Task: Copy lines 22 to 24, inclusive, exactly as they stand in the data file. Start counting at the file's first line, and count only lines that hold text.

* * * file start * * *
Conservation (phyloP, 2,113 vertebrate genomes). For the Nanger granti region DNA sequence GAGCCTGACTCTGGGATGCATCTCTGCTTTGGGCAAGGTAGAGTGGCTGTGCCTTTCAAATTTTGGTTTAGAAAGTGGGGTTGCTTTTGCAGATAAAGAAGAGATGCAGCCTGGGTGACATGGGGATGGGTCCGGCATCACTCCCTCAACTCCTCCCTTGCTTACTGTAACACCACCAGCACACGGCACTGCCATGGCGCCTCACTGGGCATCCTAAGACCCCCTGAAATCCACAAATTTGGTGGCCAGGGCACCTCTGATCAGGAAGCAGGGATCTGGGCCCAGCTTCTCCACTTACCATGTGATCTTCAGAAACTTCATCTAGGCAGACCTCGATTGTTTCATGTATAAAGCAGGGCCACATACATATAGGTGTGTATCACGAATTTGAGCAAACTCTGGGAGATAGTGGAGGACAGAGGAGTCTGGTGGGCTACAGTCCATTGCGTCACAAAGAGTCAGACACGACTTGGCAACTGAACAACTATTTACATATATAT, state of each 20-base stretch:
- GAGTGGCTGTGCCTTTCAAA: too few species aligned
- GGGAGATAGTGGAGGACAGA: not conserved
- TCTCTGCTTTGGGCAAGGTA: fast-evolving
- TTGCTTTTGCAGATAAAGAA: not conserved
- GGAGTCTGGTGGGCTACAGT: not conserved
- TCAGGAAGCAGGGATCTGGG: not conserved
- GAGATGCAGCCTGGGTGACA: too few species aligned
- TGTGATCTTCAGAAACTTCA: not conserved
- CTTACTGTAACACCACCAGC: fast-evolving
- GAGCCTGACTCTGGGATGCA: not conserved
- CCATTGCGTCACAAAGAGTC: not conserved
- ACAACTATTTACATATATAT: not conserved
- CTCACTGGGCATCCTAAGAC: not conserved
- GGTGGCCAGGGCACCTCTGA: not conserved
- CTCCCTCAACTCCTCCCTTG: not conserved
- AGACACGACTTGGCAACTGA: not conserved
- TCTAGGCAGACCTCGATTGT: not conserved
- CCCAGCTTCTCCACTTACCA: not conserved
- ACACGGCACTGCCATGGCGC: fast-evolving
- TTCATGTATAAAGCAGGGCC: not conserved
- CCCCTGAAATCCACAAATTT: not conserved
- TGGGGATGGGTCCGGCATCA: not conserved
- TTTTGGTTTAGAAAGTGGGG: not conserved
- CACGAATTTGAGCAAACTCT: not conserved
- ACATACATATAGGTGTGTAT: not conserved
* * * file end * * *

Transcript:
- CCCCTGAAATCCACAAATTT: not conserved
- TGGGGATGGGTCCGGCATCA: not conserved
- TTTTGGTTTAGAAAGTGGGG: not conserved